They're not cleansed or neutralized. (Well, some may be neutralized if they find the acidic environment inhospitable, but there's no magic involved in that.) Occasionally, bad things can contaminate your sourdough. Occasionally, you may need to throw it away and start again. But because we now know how sourdough works, and don't need to worry that it will fail, it's just not a big deal to start again.

Mini Oven's picture
Mini Oven

and recognizing the pattern of the growth, I went to check on my starters last fed about a year ago.  None of them were prepared for longtime stay at the back of the fridge.  None of them looked like the photo either.  I took out the Einkorn starter and peeled back the dark brown multi layered gel like surface skin which exposed a bright normal looking starter underneath.  The top protective layer smelled sewer like awful but the starter underneath, once away from the jar seemed to be worth a try. (No, I did not taste it.)  So it got fed and put into the bottom of a clean jar and marked and loosely covered 26°C.  

After about 8 hours, the surface had turned color to mottled black-brown.  Interesting.  I rolled the jar around to mix it up but the specks seemed to be floating little colonies and smell was enough to get me to flush it down the drain.  Most likely a bacteria taking advantage of the situation.  I ballanced 1) return this to normal or 2) start a new starter.  Both might take the same amount of time and a new one has a better chance of having a greater selection of the bacteria and yeast colonies desired.  Didn't like the rapid colour change no matter what it was and the odor stuck in my nose for hours.  Starting a new one today.

If the posted starter surface is algae (I'd call it light cocoa powder brown) would putting it in the sun change the colour?  Would dropping a small round piece of heavy brown paper on part of the surface and exposing the jar to sunlight for an hour create proof?   (Remove the paper to see if a shadow can be seen.)

David R's picture
David R

... infected by something that's bad and that happens to thrive in the starter environment, then there's no such thing as being able return the starter to normal.

 

That simply doesn't happen, most of the time - but clearly, this situation doesn't qualify as "most of the time". This looks much more like "rarely, something might go wrong" time. Nobody here recognizes it. Nobody here has had it before.

mwilson's picture
mwilson

I recognise it. I have seen this before!

However, it was on a wine ferment and looked exactly like the OP's picture.

I've also encountered this when I extracted yeast from my starter and made its new home a water-sugar only medium. After about a week it grew a wrinkled film that was very yeasty smelling!

Mini Oven's picture
Mini Oven

bio engineering is very unpredictable.  Might never get the starter back...hence the reason to tell

all our friends here in bread dough land

about a courtesy reminder.  Do it now.

Make a back-up starter when things are going good with the starter.  It can speed up recovery when things go bad.

Hey, I found a 10 yr old back up rye starter.  Still looks good!  In the freezer! 

mwilson's picture
mwilson

Kahm yeast. Image search

clazar123's picture
clazar123

Thank you, mwilson-I was looking for just this name. I couldn't remember and it is very hard to search "wavy mold on starter" or some such. I love Sandor! I have his book and ferment all kinds of things.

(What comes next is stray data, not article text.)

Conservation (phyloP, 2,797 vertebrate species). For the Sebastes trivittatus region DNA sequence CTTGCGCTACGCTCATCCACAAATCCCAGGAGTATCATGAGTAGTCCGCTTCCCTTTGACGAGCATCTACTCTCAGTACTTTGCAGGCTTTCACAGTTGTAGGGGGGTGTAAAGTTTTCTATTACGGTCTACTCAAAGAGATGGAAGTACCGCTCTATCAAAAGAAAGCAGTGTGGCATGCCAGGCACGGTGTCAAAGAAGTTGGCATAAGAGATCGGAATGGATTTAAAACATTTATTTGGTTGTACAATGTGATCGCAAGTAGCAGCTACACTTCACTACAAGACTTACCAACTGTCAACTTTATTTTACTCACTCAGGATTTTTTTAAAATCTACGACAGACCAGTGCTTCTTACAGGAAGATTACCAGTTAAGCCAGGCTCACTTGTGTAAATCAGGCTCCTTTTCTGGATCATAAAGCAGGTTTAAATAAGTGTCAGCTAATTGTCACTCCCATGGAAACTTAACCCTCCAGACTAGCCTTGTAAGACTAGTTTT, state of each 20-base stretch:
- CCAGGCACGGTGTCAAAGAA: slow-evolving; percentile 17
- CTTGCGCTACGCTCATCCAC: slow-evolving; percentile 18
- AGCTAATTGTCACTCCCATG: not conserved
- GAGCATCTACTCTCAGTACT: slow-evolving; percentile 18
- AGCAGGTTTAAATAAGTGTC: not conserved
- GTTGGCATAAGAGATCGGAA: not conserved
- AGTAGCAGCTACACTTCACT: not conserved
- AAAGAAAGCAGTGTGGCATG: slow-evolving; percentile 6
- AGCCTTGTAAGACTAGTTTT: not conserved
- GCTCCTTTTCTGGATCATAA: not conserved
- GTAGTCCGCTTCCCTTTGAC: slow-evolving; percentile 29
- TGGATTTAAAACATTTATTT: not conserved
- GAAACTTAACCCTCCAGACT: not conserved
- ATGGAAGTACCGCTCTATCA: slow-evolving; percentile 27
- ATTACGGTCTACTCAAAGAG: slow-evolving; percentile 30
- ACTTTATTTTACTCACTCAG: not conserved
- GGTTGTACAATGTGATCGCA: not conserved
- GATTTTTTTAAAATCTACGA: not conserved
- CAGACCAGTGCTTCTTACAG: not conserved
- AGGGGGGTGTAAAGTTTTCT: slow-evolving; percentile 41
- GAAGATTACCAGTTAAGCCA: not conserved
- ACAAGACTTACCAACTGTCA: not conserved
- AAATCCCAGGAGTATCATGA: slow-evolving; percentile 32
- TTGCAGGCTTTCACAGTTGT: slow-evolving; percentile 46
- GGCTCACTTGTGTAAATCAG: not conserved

I've seen kahm yeast-it regularly inhabits my kefir and is actually very cheesy flavored (tart and delicious smeared on WW toast) and cream colored. What bothers me is the color of this particular culture. It might be some kahm but the purplish coloration makes me wonder if it is also growing proteus. Other brown,pnk or purple kahm pics are on items that generate that color such as red cabbage or beets.The original poster stated he was using regular flour and not WW (pinkish colored), buckwheat or other highly colored flour or liquid that would make the starter a funky color.

Until I know what it is I still stand by my maxim--When in doubt, throw it out.

I do wish Debra Wink or other microbiologist based folks would chime in. There must be a few cheesmakers here.

David R's picture
David R

... doesn't necessarily grow on flour. Cheesemakers' opinions might just mislead us. I don't know.

 

Notice that none of the experienced bread makers who have looked at this post are saying "Oh, I know what that is". None. That may just mean that the right person hasn't showed up yet, and I'd be very satisfied to be proved wrong. But I wouldn't be satisfied to be simply dismissed as being squeamish.

mwilson's picture
mwilson

I'm not sure.

Sandor is great! I have "The Art of Fermentation" and treasure it. First discovered the book at Preston vineyards in Dry Creek, Sonoma County, CA.

The wrinkled film itself looks like it could be grey and perhaps the purple is coming through from underneath maybe? I would think that a certain bacterium is responsible for the colour.

To be honest I'd start afresh too

Mini Oven's picture
Mini Oven

What bothers me is the dark colour. You can see here a similar photo but the underlying culture is also dark not white flour.

https://kombuchee.com/how-to-tell-if-your-scoby-has-mold/

https://www.fermentools.com/blog/what-is-kahm-yeast/

Debra Wink's picture
Debra Wink

I think it's safe to say the answer is no, it looks pretty unhealthy as starters go. But great photo! When I expand it to full size, I can see some elements that hint at some sort of interesting mold. It has a crumpled silk texture to it reminiscent of these two molds:

Is this mold?

Looks like mold to me

I also see a cream color, crescent-shaped structure that in this context I would guess to be a macroconidium, but I'm not a mold expert. And several uniform tiny white specks that could be conidiophores developing.

Thank you for sharing :-)
dw